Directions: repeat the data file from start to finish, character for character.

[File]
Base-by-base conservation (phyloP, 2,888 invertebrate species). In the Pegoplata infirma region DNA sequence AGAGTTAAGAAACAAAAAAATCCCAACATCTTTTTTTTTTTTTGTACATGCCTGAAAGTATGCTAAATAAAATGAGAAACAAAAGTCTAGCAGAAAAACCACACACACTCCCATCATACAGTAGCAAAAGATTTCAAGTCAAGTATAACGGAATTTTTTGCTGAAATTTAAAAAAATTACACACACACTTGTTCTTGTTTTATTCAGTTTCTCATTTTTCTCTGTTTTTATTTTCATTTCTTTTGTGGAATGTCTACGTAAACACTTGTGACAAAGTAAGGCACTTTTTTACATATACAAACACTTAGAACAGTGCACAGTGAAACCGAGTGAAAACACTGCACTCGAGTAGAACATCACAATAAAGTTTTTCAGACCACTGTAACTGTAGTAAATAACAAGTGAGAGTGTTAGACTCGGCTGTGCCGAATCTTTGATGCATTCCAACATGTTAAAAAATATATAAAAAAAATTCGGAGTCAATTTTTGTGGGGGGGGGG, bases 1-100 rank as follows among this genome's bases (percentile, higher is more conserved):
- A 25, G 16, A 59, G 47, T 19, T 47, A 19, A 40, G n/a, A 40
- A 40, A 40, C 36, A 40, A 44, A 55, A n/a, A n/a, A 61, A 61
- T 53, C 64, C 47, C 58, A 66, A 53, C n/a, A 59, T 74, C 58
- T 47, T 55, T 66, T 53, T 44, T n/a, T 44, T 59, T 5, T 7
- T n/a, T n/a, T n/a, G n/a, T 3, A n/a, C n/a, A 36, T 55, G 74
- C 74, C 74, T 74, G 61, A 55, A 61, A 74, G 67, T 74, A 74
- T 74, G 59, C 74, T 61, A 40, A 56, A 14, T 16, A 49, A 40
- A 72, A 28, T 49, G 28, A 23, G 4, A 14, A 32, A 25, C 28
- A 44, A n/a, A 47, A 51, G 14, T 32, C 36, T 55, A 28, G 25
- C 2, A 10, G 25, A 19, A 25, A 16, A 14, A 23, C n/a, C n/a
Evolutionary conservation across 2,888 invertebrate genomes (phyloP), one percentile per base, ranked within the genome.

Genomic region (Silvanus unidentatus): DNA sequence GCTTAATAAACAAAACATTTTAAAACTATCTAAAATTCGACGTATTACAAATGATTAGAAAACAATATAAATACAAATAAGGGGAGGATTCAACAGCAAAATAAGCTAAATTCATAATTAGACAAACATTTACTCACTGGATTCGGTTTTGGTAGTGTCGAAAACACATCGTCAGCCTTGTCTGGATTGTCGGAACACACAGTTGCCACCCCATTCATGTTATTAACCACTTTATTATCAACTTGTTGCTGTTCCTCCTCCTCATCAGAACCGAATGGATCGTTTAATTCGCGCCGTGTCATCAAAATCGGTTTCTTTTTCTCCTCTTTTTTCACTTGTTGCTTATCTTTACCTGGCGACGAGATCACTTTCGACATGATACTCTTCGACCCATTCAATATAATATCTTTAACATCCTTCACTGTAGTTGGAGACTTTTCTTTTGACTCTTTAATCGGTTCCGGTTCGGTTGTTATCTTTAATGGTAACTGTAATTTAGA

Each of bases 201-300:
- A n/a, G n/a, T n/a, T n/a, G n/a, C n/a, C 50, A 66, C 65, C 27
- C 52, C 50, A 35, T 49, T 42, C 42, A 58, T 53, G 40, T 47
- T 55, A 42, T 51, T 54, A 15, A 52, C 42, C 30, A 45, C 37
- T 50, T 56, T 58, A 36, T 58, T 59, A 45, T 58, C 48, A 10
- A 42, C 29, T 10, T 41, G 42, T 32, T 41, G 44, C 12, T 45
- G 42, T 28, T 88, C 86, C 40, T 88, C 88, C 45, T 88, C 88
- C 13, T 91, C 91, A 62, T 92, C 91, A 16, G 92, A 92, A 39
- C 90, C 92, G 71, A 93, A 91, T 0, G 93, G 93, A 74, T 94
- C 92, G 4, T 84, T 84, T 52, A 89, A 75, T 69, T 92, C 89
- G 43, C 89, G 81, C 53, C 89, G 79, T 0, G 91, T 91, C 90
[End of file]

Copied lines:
Base-by-base conservation (phyloP, 2,888 invertebrate species). In the Pegoplata infirma region DNA sequence AGAGTTAAGAAACAAAAAAATCCCAACATCTTTTTTTTTTTTTGTACATGCCTGAAAGTATGCTAAATAAAATGAGAAACAAAAGTCTAGCAGAAAAACCACACACACTCCCATCATACAGTAGCAAAAGATTTCAAGTCAAGTATAACGGAATTTTTTGCTGAAATTTAAAAAAATTACACACACACTTGTTCTTGTTTTATTCAGTTTCTCATTTTTCTCTGTTTTTATTTTCATTTCTTTTGTGGAATGTCTACGTAAACACTTGTGACAAAGTAAGGCACTTTTTTACATATACAAACACTTAGAACAGTGCACAGTGAAACCGAGTGAAAACACTGCACTCGAGTAGAACATCACAATAAAGTTTTTCAGACCACTGTAACTGTAGTAAATAACAAGTGAGAGTGTTAGACTCGGCTGTGCCGAATCTTTGATGCATTCCAACATGTTAAAAAATATATAAAAAAAATTCGGAGTCAATTTTTGTGGGGGGGGGG, bases 1-100 rank as follows among this genome's bases (percentile, higher is more conserved):
- A 25, G 16, A 59, G 47, T 19, T 47, A 19, A 40, G n/a, A 40
- A 40, A 40, C 36, A 40, A 44, A 55, A n/a, A n/a, A 61, A 61
- T 53, C 64, C 47, C 58, A 66, A 53, C n/a, A 59, T 74, C 58
- T 47, T 55, T 66, T 53, T 44, T n/a, T 44, T 59, T 5, T 7
- T n/a, T n/a, T n/a, G n/a, T 3, A n/a, C n/a, A 36, T 55, G 74
- C 74, C 74, T 74, G 61, A 55, A 61, A 74, G 67, T 74, A 74
- T 74, G 59, C 74, T 61, A 40, A 56, A 14, T 16, A 49, A 40
- A 72, A 28, T 49, G 28, A 23, G 4, A 14, A 32, A 25, C 28
- A 44, A n/a, A 47, A 51, G 14, T 32, C 36, T 55, A 28, G 25
- C 2, A 10, G 25, A 19, A 25, A 16, A 14, A 23, C n/a, C n/a
Evolutionary conservation across 2,888 invertebrate genomes (phyloP), one percentile per base, ranked within the genome.

Genomic region (Silvanus unidentatus): DNA sequence GCTTAATAAACAAAACATTTTAAAACTATCTAAAATTCGACGTATTACAAATGATTAGAAAACAATATAAATACAAATAAGGGGAGGATTCAACAGCAAAATAAGCTAAATTCATAATTAGACAAACATTTACTCACTGGATTCGGTTTTGGTAGTGTCGAAAACACATCGTCAGCCTTGTCTGGATTGTCGGAACACACAGTTGCCACCCCATTCATGTTATTAACCACTTTATTATCAACTTGTTGCTGTTCCTCCTCCTCATCAGAACCGAATGGATCGTTTAATTCGCGCCGTGTCATCAAAATCGGTTTCTTTTTCTCCTCTTTTTTCACTTGTTGCTTATCTTTACCTGGCGACGAGATCACTTTCGACATGATACTCTTCGACCCATTCAATATAATATCTTTAACATCCTTCACTGTAGTTGGAGACTTTTCTTTTGACTCTTTAATCGGTTCCGGTTCGGTTGTTATCTTTAATGGTAACTGTAATTTAGA

Each of bases 201-300:
- A n/a, G n/a, T n/a, T n/a, G n/a, C n/a, C 50, A 66, C 65, C 27
- C 52, C 50, A 35, T 49, T 42, C 42, A 58, T 53, G 40, T 47
- T 55, A 42, T 51, T 54, A 15, A 52, C 42, C 30, A 45, C 37
- T 50, T 56, T 58, A 36, T 58, T 59, A 45, T 58, C 48, A 10
- A 42, C 29, T 10, T 41, G 42, T 32, T 41, G 44, C 12, T 45
- G 42, T 28, T 88, C 86, C 40, T 88, C 88, C 45, T 88, C 88
- C 13, T 91, C 91, A 62, T 92, C 91, A 16, G 92, A 92, A 39
- C 90, C 92, G 71, A 93, A 91, T 0, G 93, G 93, A 74, T 94
- C 92, G 4, T 84, T 84, T 52, A 89, A 75, T 69, T 92, C 89
- G 43, C 89, G 81, C 53, C 89, G 79, T 0, G 91, T 91, C 90